Review: Tonari no Seki-kun

Hey Kaushik here with another anime review. This week it’s Tonari no Seki-kun, or My Neighbor Seki. It’s a little bit different from the normal shows I review, as it’s a series of 7 to 10 minute shorts instead of full 22 minute episodes, but that detracts nothing from the over all quality of the show. Tonari no Seki-kun, or Seki-kun for short, is a pure comedy series that aired from January to May 2014, and is based off the manga of the same name. For the long and short of my thoughts on this show, well, it’s great. But for a more detailed review let’s keep going~ Tonari no Seki kun Title

Seki-kun is a pure comedy series. There’s no other content to it, really, other than the jokes. No slice of life segments, no drama, no nothing. A lot of recent comedy series aren’t like this, so it’s somewhat refreshing to see. Being confined to such short episode lengths works out really well for a series like this actually. The jokes are kept fresh and somewhat self-contained, so things don’t get too stale over the course of the episode. There are some running gags through the series, but they are mostly kept to a minimum. This kind of pacing really serves a series like this well and keeps the comedy solid.

Tonari no Seki kun Characters

The format for these episodes are actually really simple. There’s two main characters, Yokoi Rumi, and Seki Toshinari. Yokoi is Seki’s classmate, and sits next to him in the back of the class. She’s generally a serious-minded student who just wants to pay attention in class. Unfortunately, Seki is quite the opposite: he is a master of killing time, and often brings ridiculous and ludicrous bundles of objects to the class in order to have a little fun.

Gags for episodes include creating an animation, making a chess battle set, and all sorts of playing with toys. Some of the things Seki is capable of doing is actually quite impressive and often I find myself enjoying the things he does just by how cool it looks, rather than the comedic value it offers to the show. Each episode involves a new gag by Seki, while Yokoi offers her thoughts and either tries to get Seki to pay attention in class, or gets herself wrapped up in whatever Seki is doing that day.

En example of some of the elaborate setups in the show

An example of some of the elaborate setups in the show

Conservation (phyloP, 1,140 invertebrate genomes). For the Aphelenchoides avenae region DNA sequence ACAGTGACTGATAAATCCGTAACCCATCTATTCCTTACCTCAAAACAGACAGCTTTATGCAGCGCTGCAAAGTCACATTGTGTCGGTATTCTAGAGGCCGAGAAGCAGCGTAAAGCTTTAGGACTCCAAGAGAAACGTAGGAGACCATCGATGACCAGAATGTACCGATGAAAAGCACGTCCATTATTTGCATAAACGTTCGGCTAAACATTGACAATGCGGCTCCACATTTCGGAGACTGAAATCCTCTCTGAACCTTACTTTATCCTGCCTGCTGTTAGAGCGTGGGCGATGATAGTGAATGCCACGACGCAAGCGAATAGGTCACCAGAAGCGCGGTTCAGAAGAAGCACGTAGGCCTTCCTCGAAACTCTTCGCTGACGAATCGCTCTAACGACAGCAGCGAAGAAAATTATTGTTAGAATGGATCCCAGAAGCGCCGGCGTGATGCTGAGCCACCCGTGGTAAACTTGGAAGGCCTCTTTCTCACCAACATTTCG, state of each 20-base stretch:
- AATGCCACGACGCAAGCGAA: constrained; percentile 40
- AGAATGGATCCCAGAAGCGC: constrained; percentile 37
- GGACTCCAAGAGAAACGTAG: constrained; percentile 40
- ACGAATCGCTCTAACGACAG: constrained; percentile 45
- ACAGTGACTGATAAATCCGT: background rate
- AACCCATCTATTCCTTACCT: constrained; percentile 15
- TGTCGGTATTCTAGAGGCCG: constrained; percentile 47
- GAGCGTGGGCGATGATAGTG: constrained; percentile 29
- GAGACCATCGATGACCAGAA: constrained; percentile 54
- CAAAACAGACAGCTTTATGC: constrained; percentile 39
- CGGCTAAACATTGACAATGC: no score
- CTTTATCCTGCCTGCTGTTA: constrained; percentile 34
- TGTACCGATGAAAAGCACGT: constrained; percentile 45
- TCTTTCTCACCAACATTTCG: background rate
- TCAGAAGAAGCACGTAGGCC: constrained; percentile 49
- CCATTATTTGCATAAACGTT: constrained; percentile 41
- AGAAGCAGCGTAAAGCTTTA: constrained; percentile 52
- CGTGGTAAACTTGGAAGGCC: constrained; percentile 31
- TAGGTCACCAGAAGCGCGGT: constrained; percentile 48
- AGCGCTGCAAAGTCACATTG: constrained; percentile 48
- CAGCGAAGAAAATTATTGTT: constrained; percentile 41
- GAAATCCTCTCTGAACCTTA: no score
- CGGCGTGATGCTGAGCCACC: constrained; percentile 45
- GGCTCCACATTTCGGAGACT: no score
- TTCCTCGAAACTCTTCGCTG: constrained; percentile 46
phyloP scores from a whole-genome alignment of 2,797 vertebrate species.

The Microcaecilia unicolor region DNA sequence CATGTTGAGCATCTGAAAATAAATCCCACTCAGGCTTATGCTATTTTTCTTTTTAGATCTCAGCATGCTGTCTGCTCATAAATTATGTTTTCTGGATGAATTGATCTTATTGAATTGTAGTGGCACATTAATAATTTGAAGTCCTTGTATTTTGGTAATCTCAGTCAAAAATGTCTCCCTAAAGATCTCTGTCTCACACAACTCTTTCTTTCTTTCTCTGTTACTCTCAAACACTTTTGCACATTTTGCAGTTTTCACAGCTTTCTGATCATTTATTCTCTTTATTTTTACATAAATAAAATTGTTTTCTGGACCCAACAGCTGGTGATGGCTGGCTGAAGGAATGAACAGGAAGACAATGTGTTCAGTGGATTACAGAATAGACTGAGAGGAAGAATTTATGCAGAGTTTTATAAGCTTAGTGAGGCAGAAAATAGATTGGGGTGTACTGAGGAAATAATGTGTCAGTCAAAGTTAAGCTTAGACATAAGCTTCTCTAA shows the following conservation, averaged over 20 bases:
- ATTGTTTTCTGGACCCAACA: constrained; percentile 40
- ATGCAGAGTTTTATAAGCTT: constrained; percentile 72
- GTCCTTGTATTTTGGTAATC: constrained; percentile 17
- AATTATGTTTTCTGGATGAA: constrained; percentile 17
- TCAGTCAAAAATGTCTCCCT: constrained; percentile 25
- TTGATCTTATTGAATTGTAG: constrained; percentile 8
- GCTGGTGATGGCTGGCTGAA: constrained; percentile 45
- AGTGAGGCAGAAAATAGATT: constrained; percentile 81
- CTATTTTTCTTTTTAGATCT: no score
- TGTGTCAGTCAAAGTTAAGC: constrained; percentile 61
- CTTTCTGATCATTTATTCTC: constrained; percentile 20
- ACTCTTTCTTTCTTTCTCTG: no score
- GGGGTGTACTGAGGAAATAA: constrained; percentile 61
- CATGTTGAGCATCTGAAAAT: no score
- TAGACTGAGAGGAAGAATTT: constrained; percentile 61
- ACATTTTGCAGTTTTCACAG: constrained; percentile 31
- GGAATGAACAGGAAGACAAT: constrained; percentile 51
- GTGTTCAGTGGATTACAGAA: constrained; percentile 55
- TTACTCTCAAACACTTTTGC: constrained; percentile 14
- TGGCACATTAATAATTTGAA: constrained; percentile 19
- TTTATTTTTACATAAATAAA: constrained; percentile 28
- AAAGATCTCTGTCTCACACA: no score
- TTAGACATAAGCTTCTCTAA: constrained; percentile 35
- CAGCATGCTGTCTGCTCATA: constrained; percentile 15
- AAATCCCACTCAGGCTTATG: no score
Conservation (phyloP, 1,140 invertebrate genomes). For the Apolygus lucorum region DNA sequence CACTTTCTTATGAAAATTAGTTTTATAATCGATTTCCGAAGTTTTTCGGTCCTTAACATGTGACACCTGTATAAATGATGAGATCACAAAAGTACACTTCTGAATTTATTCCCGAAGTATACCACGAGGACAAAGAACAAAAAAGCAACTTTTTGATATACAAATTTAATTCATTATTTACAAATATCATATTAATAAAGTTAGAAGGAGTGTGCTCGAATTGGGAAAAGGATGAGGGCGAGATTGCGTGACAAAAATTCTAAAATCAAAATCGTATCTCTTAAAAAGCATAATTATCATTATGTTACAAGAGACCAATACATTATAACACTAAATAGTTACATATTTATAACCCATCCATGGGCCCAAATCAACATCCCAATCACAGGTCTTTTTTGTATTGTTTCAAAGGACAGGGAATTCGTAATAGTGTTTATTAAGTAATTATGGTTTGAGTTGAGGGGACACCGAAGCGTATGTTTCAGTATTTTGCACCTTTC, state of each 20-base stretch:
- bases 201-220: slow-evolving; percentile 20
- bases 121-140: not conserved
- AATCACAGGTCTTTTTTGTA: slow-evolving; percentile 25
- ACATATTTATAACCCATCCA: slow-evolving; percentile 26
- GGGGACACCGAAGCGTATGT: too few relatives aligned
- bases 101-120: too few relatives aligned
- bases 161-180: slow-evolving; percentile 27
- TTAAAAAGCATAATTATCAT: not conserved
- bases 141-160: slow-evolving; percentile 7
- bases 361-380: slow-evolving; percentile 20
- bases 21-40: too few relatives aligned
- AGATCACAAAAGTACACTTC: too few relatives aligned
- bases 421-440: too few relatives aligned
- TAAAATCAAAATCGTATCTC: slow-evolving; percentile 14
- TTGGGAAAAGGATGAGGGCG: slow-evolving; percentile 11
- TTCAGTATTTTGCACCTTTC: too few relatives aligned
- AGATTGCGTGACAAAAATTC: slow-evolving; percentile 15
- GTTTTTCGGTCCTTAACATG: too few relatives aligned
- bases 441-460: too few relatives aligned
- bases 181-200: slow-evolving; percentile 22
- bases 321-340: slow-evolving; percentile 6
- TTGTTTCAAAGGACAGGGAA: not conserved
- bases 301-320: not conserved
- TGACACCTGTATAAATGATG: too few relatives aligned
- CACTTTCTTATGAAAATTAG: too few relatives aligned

One interesting feature of this show is how little spoken dialogue there is. Yokoi is the main character, and the show is mostly populated by her thoughts as she remarks on what Seki is doing in class. So while there’s a lot of body language conversation between the two, it’s kind of odd how there’s no spoken words between them. In fact, Seki doesn’t really ever talk in the entire show. He does laugh one or two times, but that’s the extent of his dialogue. That ends up doing a lot for the comedy in this show, as a lot of it doesn’t really have to do with wordplay or saying dumb things. Instead most of it is conveyed through actions, which can be more interesting and definitely grabs the attention better.

I enjoyed how the character designs were handled for this show. Everything is quite simply done, and it reflects the source material very well. While it stays simple, it still looks great and conveys the jokes in the show very well, since it’s more of a visual style of comedy to begin with. This is is also true for the art in general for the show. The animation style is similarly good, and conveys all the material of the show very well.

Another example of some of the crazy stuff Seki will pull in class

Another example of some of the crazy stuff Seki will pull in class

I’m not a huge fan of the opening theme of the show, “Meiwaku Spectacle” by Hanazawa Kana (who also voices the main character, Yokoi). It’s a difficult to follow song that moves in a lot of directions. However, I really loved the ending theme for Tonari no Seki-kun. It’s called “Set them Free” by Akira Jimbo, and is a really stylish and classy song. It’s funny since I’d say between the two, the opening theme fits the show a lot better, but the disconnect between the ending theme and the content of the show is so stark, and the ending theme itself is so great in general, that I just fell in love with it. Another cute little thing to notice is the fact that both the ending and opening themes’ animations are yet another gag by Seki.

Pros:

-Great comedy, necessary for a pure comedy show

-Good main characters, interesting relationship between the two

Cons:

-…I’ve got nothing

Rating: 5/5 rating50 Miscellaneous details:

Studio: Shin-Ei

Animation Director: Yuji Mutoh

Original Character design: Masae Otake

Music: Akifumi Tada

Original creator: Takuma Morishige (manga)

Original run: January 5, 2014 – May 25, 2014

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Kaushik

I write about anime and stuff. Giant robots are pretty cool, too.

Kaushik

I write about anime and stuff. Giant robots are pretty cool, too.

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